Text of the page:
Shannon Dittemore is the author of the Angel Eyes trilogy. She has an overactive imagination and a passion for truth. Her lifelong journey to combine the two is responsible for a stint at Portland Bible College, performances with local theater companies, and a focus on youth and young adult ministry. For more about Shan, check out her website, Facebook, Twitter, and Pinterest.
Breaking ground on this new story of mine has not been nearly as easy as I thought it would be. My main character is, by far, the most broken main character I've ever written about. Being in her head is achingly hard.
Because of that, I'm not having the kind of writing days I like to have. You know the ones. The days where your fingers fly over the keyboard with all sorts of brilliance. I'm not there yet. Every word is costing me something. I feel like I'm pulling each letter from my gut and then having to hose off the icky stuff before I can place it on the page.
It's gross, I know. And exhausting.
My fingers need to fly every now and then. They need to stretch their wings and just go for it and, for whatever reason, this particular story is slow in the making. So, I've decided to start my writing day with a little writing practice, an idea I got from Natalie Goldberg's book, Writing Down the Bones.
The idea is that you set yourself some time (fifteen minutes for me) and you just write. About whatever. The trees outside your window. The character huddled in the corner of your mind waiting for you to give her a story. The way your dad smells after he mows the lawn. Whatever. You just write. You're not supposed to go back and delete, but it's nearly impossible for me to leave a typo alone when I see it, so sometimes I cheat. But the idea is to give your fingers permission to fly wherever they want to fly. Don't hold them back. Don't force them to make sense. Don't try to censor yourself. Just write.
As a published author, you would think this whole concept would be familiar to me, but it wasn't. Not in this way at least. I've done plenty of free writing, but I've never used it as a warm up to my writing day. And I feel like I've stumbled upon this glorious little gem of a practice that has already enhanced my work.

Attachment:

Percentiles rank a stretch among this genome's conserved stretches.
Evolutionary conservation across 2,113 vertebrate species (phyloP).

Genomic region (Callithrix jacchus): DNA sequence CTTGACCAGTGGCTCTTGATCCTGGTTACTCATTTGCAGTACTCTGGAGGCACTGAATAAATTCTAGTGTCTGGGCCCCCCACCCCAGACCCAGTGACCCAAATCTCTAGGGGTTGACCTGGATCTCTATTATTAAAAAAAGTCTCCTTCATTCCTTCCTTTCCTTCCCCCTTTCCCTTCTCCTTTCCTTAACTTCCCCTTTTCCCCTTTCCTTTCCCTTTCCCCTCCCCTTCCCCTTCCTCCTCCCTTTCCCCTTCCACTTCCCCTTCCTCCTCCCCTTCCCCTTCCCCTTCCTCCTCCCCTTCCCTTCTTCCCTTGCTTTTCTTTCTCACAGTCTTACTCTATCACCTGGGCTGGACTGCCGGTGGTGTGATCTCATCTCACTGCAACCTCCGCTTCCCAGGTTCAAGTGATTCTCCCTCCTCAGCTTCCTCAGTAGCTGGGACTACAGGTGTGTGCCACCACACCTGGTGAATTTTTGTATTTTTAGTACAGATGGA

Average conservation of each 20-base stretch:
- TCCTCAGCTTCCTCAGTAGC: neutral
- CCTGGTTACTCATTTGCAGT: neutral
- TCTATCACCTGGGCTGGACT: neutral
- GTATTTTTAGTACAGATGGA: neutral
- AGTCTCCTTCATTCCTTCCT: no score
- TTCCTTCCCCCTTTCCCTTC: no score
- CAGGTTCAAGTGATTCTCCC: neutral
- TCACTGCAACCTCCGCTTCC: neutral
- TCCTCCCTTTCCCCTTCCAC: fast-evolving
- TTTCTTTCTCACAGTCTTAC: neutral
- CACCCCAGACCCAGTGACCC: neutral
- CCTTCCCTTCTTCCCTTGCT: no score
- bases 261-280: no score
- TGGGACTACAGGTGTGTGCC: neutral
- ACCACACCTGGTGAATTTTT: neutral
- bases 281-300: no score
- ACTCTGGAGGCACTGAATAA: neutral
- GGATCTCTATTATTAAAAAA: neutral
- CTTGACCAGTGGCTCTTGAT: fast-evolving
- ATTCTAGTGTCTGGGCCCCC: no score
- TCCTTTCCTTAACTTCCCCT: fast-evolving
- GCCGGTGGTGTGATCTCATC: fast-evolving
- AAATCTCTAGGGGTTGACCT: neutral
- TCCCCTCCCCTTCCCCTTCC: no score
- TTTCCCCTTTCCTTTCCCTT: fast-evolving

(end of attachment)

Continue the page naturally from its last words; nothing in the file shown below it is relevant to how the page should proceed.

Two days ago, I spent fifteen minutes writing about an unexpected guest giving a eulogy at a funeral and today I spent fifteen minutes writing about the girl who didn't get the boy. Neither of these ideas have anything to do with the novel I'm working on, but my time spent in them has unlocked something inside my chest.
I'm remembering that each word doesn't have to be perfect when it goes on the page. That I can leave my sentences bloody and flailing and that maybe they look better that way. Writing practice is helping me develop my voice and it's reminding me to trust it.
Now, if you're like me, you're thinking, "I do not want to waste fifteen minutes (or whatever) writing something I'm not going to use." We're all so worried about losing time. But I'm finding that those fifteen minutes get the wheels in my brain moving. They churn up the kind of creativity I can't find when I'm in a hurry and they give my fingers the freedom to do their thing.
Tell me, do you ever give yourself permission to JUST WRITE? Ever thought about starting your writing day with a little practice?